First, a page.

Twilight on Storm King


Regardless of whether you’re a beginner or seasoned pro, I hope this list provides some food for thought, and inspires you to think about what really matters to your photography, from both a time and financial standpoint. I’d love to get your feedback, as well as other suggestions. Thanks as always for reading.

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This Post Has 11 Comments

    1. You’re alway welcome Hillel – thanks for reading! Yes Cold Spring is a favorite location of mine, especially the surrounding mountains where I have spend much time photographing – hopefully I can take some students out in the area soon…


  1. This was great – its all the simple things people forget to think of – I will share it with my Photography friends – Looking forward to more Have a great summer !

  2. Thank you so much for such fantastic advice. I’m only a hobby photographer, but I’m always looking for great ideas and recomendations. Although I can’t afford all the fancy stuff right now just knowing it will come in handy when I can. Blessings

  3. R.R.

    Your blog was forwarded to me, and other members of the St. James Camera club, via Renee. It’s the first of your blog that I have seen. I am really happy to have found you and the fact that your in the Hudson Valley makes it more appealing. Your photos are great to view and the blog is great to read. I will continue to follow you and perhaps sign up for one, or more, of your classes. I see that you refer to lightroom through out. Is it your opinion that lightroom is better then, let;s say, elements?

    1. Thanks for the feedback – glad you enjoyed the images. As far as Lightroom, comparisons to Photoshop (CS,Elements) are not really comparing apples to apples. While Photoshop is designed for general purpose graphics (including photography), Lightroom was specifically designed from the ground up for digital photography, including developing RAW files, cataloging, sharing, and exporting of images. While you an accomplish many of these same tasks in Photoshop, it is much more intuitive and focused in LR which is why I recommend it strongly to manage your photography. Hope that helps!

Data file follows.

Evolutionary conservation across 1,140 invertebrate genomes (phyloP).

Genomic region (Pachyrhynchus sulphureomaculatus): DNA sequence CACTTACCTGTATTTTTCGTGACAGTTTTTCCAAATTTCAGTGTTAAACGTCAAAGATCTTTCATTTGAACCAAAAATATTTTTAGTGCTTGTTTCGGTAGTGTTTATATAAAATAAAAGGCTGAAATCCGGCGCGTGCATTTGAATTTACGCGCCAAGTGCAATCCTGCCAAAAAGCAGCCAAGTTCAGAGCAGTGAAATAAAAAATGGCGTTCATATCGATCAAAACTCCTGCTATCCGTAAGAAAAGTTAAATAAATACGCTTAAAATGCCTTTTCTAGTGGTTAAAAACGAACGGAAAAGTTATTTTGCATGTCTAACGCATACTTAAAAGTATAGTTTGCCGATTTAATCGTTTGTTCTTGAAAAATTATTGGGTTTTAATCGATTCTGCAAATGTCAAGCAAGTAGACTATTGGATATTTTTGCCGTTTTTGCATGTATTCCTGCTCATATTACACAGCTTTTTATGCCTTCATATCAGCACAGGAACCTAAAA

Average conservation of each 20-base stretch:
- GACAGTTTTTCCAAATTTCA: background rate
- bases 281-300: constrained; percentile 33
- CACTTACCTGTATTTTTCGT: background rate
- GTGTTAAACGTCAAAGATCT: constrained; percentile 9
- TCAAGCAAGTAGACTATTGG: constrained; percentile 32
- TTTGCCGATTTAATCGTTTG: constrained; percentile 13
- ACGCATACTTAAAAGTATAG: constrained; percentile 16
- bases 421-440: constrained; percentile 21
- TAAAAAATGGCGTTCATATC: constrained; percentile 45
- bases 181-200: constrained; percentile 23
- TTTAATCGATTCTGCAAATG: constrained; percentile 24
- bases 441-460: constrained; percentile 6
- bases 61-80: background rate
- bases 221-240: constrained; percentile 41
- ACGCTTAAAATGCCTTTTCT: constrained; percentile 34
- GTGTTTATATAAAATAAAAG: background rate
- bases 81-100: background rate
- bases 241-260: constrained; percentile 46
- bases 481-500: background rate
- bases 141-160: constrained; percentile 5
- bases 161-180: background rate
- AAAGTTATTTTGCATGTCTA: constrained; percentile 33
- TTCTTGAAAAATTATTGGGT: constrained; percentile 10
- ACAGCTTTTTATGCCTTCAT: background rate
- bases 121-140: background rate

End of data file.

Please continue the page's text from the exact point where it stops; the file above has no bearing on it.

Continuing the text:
4. Hi Robert
    Thank you for the top ten list. I appreciate the inclusion of shoes, fitness, and the like. They are just as if not more important than the latest camera body. Your photography is very nice. Beautiful use of light and a terrific eye for composition.

  5. Hey Robert
    I attended your Fine Art Printing workshop at Unique Photo last weekend. Thanks for a very informative session. I am looking to purchase a computer and was considering the iMac however I was concerned with a statement you ade regarding monitors and their ability to display adobe rgb color. Would you recomend an iMac for photo processing with Lightroom. Also, sorry to see that your four day workshop in the Adirondaks is filled. Are you planning any additional workshops.

    1. Hi Carl,

      Thanks for the feedback and visiting the blog – appreciate the kind words. While the iMac has a great monitor, it does not have the extended color gamut of Adobe98, so yes it is somewhat limited compared to toe NEC monitors which are Adobe98. It is still a great computer that will work great as a photography workstation, so it depends on how critical the larger color gamut is to you. For many, the iMac is perfectly fine. Remember, the extra colors will be reproduced on the web or on paper – more important is to do your editing in a colorspace that will contain all of the colors in your RAW file – Lightroom takes care of this.

      There will be additional info on workshops soon, so stay tuned…thanks!